Note: although this post is aimed at business owners in British-Columbia, the advice can actually be used broadly…and globally.
As British Columbia has entered phase 2 of the provincial restart plan, Worksafe BC has issued guidelines for various industries to reopen.
One of the requirements is to create a written Covid-19 Safety Plan. Said plan needs to be distributed to all employees as well as posted in a prominent place of the company.
So, what’s in a Covid-19 Safety Plan? Let’s find out!
Step 1-Assessing and addressing risks from resuming operations
If your workplace has not been operating for a period of time during the COVID-19 pandemic, you will probably need to assess the risks arising from restarting your business.
You’ll need to check on your equipment. You may need to throw away some products. You may need to buy additional supplies. You may need to recall the employees you’ve let go. You may need to hire more people. You may need to change the job descriptions of some of your employees…etc…etc.
Take the time to assess your business before deciding to reopen it. It may make more sense to resume operations later on. And that’s OK!
Step 2- Assessing contamination risks in your workplace
Once you’ve decided to reopen, identify areas where there may be risks, either through close physical proximity or through contaminated surfaces. The closer together workers are and the longer they are close to each other, the greater the risk of contamination.
Involve your employees in the assessment. As they’re the ones occupying their positions on a daily basis, they will know what can put them at risk.
Step 3- Developing protocols to reduce contamination risks
Look at guidance provided by Worksafe BC -or equivalent-, your government and your industry association.
Example of protocols are: online/phone meetings, wearing gloves, limiting the number of people in any given room, frequent cleaning of surfaces etc…etc…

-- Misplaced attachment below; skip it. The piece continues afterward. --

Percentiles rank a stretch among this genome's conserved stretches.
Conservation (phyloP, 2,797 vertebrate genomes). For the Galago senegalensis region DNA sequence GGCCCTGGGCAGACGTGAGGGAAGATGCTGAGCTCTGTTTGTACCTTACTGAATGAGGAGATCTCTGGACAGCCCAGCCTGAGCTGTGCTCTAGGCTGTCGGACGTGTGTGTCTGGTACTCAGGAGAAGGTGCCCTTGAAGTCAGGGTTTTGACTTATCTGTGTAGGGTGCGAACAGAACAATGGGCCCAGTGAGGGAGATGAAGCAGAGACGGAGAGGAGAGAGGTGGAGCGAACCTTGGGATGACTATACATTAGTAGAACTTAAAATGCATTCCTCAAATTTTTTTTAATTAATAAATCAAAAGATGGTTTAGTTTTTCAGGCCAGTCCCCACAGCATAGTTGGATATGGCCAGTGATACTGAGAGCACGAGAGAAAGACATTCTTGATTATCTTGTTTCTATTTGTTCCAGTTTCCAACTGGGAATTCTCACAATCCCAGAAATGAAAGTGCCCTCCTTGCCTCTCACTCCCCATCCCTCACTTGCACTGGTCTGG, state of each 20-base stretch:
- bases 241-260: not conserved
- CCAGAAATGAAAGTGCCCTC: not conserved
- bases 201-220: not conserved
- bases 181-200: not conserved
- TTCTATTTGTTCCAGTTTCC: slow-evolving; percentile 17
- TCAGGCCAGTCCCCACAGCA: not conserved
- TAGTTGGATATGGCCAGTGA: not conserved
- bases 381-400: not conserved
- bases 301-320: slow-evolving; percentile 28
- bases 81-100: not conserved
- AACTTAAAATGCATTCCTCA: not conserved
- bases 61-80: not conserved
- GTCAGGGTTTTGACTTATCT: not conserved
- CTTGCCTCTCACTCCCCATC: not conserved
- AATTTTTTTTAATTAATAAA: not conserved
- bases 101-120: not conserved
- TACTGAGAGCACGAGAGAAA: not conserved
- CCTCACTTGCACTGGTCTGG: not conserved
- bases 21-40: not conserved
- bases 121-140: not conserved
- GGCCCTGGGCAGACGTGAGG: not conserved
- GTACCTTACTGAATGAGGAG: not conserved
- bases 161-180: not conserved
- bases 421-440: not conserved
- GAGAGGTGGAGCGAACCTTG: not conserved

You need to clearly detail all the steps you’re taking, what is expected of your employees and who is responsible for what.
Step 4- Developing policies to reduce contamination risks
Policies are different from protocols in the sense that they are broader and assist with decision-making. Protocols are tangible, precise steps that must be followed in order to accomplish a specific objective.
In the case of Covid-19, an example of a policy would be to forbid employees feeling sick from coming to work. Another example is to allow employees to work from home.
Policies can also be created for your clients and suppliers.
Step 5- Implementation and training
You must ensure that everyone entering your workplace, including workers from other employers, knows how to keep themselves safe while on your premises.
New policies and protocols must be communicated to all your employees, as well as your clients and suppliers -when applicable to them-.
You must ensure your policies and protocols are adhered to at all times.
Step 6- Monitoring and adapting
Things may change as your business operates. If you identify a new area of concern, or if it seems like something isn’t working, update your policies and protocols.
Also involve your employees in this process. Ask them for feedback.
Although it’s a relief for many business owners to finally be able to resume operations, we’re not out of the woods just yet.
The truth is that it will most likely take months for “normal” to return. It will also be an adjustment for everyone.
Don’t try to figure everything out in a matter of hours.
And if you need any assistance with restarting your business, contact us. We’ll gladly assist you!